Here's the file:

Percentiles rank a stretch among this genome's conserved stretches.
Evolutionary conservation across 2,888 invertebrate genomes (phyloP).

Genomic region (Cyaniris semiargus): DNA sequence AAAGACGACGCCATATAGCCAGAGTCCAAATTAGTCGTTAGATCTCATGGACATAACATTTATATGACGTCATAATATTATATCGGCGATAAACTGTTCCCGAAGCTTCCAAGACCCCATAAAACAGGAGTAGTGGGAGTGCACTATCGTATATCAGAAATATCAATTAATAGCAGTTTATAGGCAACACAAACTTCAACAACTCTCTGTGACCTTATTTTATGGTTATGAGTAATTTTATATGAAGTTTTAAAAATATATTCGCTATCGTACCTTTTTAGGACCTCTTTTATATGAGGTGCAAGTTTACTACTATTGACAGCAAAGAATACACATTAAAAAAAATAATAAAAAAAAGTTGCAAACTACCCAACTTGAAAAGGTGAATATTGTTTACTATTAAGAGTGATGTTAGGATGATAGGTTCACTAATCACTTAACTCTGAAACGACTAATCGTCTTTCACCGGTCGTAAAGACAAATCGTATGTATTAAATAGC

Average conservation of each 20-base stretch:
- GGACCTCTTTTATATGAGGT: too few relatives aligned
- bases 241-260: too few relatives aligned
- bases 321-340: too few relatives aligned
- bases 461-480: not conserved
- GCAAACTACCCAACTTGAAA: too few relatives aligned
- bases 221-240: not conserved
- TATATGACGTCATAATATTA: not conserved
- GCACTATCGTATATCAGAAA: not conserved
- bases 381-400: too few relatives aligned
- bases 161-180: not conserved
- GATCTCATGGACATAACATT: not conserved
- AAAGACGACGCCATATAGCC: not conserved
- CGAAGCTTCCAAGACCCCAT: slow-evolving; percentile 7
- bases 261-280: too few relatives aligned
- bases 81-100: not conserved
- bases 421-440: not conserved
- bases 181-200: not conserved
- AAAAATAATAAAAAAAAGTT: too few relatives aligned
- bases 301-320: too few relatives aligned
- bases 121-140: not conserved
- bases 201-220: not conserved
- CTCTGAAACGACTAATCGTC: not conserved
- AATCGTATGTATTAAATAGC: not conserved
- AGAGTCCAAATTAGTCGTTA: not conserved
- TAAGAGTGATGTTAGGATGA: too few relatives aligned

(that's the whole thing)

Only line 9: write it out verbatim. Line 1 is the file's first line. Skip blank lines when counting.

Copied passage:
- GCAAACTACCCAACTTGAAA: too few relatives aligned